As Yirga Gebrehiwot – an inmate working with the cooperative engaged  in carpentry formed with the funds of the project – affirms “Working here has a double aim for prisoners: earning some money and, even more important, it teaches them to acquire skills.” The two things combined reduce dramatically the risk of recurrence in crimes; in fact, the director said, only six out of the last 1200 prisoners released are back in prison, an incredibly low percentage. More than 500 inmates also attend the school located inside the prison.

In the daytime the prison compound looks like a construction site or a village square; people work on cobblestones, metal and woodwork, bakery and in a beauty parlor but they also socialise with each other, chatting and joking. We can speak freely with them without any fear or limit and with no wardens, truncheons or firearms in sight. During our walk we also met a man, Hagos Hailemariam, who greeted us warmly; he's going to be released in a few weeks after a long period, as an internee he has started drawing and painting.

The project pays particular attention to women. In the Mekele Prison there are now only about fifty women (2 percent of the total inmates) from over a hundred at the start of the project;  but seven of them have their children with them. Currently, thirty two women are members of cooperatives - quite a high rate of participation - two of which (for cattle and food processing) are mainly female. Women also participate actively in training programmes for tailoring, dressmaking, hairdressing and beauty therapy; at the end of the training the inmates obtain an official certificate, a useful instrument when looking for a job outside jail. Here, and for women in particular, terms like “empowerment” and “capacity building” take on real significance.

The women – many are young girls jailed for petty crimes – sleep in two dormitories;  some sleep on mattresses on the floor but some of them have beds; and in the near future the project has arranged to provide them with a more comfortable accommodation with beds made by one of the prison cooperatives.   The atmosphere in the women's courtyard is really quite relaxed, some girls joked with us posing for photos, cheering up. We met  Ziad, a girl with a wonderfully cheerful face who smilingly told  us she is due to be released soon. In the courtyard, thanks to the funds of the project, is a communal kitchen, which avoids inmates having to do individual cooking outside the dormitories and so helping to improve food safety.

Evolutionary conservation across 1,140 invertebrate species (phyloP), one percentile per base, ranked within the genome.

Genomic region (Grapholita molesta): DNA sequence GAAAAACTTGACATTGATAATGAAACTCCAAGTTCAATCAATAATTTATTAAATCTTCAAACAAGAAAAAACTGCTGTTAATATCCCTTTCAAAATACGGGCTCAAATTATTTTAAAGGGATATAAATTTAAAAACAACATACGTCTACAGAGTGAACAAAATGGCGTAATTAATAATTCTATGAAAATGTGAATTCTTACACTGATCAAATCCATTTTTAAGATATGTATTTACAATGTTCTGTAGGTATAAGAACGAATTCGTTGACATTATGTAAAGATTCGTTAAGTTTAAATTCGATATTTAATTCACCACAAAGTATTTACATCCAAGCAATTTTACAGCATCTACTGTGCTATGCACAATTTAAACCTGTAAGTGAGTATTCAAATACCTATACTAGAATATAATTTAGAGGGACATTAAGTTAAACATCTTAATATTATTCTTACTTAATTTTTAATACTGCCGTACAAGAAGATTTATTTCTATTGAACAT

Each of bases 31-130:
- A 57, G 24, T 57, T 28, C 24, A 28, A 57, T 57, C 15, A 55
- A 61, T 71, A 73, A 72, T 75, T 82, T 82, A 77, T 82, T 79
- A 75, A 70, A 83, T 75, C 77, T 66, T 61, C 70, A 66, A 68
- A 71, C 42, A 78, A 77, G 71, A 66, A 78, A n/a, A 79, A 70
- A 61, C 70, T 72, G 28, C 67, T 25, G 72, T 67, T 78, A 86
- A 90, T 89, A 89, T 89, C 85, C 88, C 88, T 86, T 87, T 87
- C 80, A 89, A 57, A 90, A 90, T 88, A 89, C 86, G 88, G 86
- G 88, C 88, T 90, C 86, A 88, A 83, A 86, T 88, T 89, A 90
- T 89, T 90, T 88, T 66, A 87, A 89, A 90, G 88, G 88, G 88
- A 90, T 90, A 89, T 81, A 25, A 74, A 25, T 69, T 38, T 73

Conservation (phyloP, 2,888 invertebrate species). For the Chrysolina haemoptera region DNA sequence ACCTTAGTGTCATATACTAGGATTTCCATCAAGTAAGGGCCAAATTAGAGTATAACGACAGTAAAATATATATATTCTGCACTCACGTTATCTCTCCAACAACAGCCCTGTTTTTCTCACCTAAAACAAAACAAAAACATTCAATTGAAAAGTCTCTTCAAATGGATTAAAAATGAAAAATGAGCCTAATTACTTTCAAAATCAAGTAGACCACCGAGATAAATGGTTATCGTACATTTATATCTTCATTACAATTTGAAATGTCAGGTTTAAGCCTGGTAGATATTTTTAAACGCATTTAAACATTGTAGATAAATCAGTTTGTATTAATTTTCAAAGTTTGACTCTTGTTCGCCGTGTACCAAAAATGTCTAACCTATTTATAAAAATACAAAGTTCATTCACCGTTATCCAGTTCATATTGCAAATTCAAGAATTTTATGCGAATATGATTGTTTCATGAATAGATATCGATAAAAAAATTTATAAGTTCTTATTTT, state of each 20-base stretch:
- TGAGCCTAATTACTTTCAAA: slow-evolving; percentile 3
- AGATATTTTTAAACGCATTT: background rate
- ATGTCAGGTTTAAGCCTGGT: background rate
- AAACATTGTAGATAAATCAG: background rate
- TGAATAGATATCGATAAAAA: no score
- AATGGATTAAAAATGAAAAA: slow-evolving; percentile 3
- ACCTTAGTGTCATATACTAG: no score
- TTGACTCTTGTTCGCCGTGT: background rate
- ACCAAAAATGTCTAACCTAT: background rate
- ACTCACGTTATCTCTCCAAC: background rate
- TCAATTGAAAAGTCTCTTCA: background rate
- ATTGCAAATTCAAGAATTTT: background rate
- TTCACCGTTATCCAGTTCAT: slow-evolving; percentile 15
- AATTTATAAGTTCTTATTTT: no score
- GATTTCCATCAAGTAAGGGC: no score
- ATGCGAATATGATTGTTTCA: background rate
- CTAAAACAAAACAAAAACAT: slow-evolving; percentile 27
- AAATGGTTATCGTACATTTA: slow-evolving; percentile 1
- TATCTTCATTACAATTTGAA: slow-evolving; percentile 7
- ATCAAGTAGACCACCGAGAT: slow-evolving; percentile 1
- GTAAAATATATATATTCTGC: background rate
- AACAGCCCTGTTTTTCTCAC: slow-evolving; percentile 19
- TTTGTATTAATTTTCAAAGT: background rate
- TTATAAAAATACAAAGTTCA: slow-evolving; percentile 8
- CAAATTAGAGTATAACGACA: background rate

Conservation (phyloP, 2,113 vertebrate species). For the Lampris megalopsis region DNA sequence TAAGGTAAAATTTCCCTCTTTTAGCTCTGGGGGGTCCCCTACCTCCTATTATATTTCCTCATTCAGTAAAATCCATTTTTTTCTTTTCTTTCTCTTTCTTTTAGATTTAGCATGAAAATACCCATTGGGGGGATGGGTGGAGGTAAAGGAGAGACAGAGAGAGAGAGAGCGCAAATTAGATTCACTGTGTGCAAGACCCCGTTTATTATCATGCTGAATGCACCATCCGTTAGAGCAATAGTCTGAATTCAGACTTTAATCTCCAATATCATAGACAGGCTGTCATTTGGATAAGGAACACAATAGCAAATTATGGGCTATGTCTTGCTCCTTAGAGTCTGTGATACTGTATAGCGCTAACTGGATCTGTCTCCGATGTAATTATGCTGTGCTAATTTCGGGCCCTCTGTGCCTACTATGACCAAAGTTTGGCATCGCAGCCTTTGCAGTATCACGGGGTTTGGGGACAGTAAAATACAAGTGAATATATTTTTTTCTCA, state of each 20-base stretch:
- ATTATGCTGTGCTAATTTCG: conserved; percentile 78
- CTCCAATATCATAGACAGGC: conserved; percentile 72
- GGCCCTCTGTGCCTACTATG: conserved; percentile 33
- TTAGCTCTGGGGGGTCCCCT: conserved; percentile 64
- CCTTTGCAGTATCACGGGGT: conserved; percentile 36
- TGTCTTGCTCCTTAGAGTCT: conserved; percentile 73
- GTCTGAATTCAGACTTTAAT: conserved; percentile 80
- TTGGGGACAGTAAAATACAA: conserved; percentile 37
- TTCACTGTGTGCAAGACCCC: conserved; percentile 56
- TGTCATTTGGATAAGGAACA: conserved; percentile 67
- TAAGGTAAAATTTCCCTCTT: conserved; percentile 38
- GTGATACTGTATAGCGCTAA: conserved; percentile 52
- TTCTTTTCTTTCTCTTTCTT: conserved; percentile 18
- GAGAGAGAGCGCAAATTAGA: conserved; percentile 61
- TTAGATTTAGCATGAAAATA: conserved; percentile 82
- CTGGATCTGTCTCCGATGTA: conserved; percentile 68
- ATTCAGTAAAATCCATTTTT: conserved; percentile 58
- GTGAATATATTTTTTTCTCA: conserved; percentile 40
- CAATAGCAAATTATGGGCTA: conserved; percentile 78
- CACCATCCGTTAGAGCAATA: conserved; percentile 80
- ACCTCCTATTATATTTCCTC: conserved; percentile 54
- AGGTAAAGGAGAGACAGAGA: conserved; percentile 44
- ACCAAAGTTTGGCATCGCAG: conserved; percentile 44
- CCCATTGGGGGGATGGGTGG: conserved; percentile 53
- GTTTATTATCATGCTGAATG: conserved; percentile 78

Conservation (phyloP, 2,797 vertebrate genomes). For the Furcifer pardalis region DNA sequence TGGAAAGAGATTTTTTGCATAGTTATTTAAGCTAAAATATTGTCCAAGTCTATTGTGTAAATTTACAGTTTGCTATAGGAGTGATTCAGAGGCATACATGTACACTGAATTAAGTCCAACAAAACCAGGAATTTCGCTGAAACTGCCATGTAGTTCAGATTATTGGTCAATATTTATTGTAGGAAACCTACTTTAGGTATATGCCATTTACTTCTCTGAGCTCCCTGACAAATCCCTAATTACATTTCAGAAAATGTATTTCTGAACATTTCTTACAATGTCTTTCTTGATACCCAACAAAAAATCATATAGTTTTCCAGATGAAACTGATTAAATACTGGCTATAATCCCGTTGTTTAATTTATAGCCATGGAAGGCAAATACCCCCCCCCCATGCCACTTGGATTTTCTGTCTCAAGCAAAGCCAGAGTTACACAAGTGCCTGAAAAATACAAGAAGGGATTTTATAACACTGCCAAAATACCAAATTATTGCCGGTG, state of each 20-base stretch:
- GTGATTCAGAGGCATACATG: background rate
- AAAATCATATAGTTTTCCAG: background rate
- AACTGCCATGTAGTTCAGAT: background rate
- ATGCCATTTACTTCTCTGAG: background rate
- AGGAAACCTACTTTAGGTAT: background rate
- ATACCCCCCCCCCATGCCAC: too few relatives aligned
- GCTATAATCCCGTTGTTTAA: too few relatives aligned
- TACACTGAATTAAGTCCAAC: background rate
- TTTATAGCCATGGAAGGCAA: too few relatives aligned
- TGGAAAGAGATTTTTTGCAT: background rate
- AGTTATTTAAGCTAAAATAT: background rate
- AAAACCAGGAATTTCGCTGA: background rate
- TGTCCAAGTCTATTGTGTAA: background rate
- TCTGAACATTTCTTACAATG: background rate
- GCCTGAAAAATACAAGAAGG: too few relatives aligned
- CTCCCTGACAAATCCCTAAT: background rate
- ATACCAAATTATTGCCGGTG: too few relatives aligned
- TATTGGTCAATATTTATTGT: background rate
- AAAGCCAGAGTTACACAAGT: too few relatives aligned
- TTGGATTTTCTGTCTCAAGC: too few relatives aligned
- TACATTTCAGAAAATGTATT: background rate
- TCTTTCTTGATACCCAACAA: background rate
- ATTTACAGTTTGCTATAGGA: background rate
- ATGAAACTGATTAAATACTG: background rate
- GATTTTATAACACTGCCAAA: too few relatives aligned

Outside the prison, another new building has just been built with the resources of the project. Fourteen dormitories will host 84 orphans and street children of the Mekele region. During their six-month stay there, according to the regional social services, they will be trained and encouraged to attend school and learn a trade, with the help of the prison administration. After six months the children will be sent home again but the social services will help them to complete their schooling and find a job. The aim of the initiative is mainly to give the boys an opportunity to free themselves from falling into petty crime and so it is all essentially part of a strategy for crime prevention.

The project will be finished in three months and some of the infrastructures are already operative – like the workshops, the health centre, the microfinance bank branch - others are yet to be completed like the showroom and the buildings for the street children, as well as the kitchen in the women's section and  the stables for cattle. At the end of the project, the infrastructures will remain property of   the prison administration and utilized to train and empower inmates, hopefully empowering prisoners to reduce crime and poverty among the prison population, 80 percent of whom are youth who ended up in jail for petty crimes arising from poverty and lack of social support. When we talked about the future, the director recognizes that there will be some difficulties in keeping all the activities going but he also proudly states “We will make it. Our cooperatives are self sufficient and many of them are well organised to meet market demands."  

On the plane back to Addis I thought about what Flaminia Battistelli of the IDC told me the first time we talked about the project “The Mekele prison project is an exemplary experience and one of the most significant activities of the Italian Development Cooperation happening at the moment in Ethiopia. The financial support to the Mekele  Prison will end according to the project time scheduled, however this unique experience will be transferred to the local authorities so that they can replicate it in Ethiopian prisons in other areas.” The hope is that in the future, many “Mekele style” experiences will spread across the country, and why not across, the African continent?

Ed’s Note: The writer was on an intetnship at The Reporter.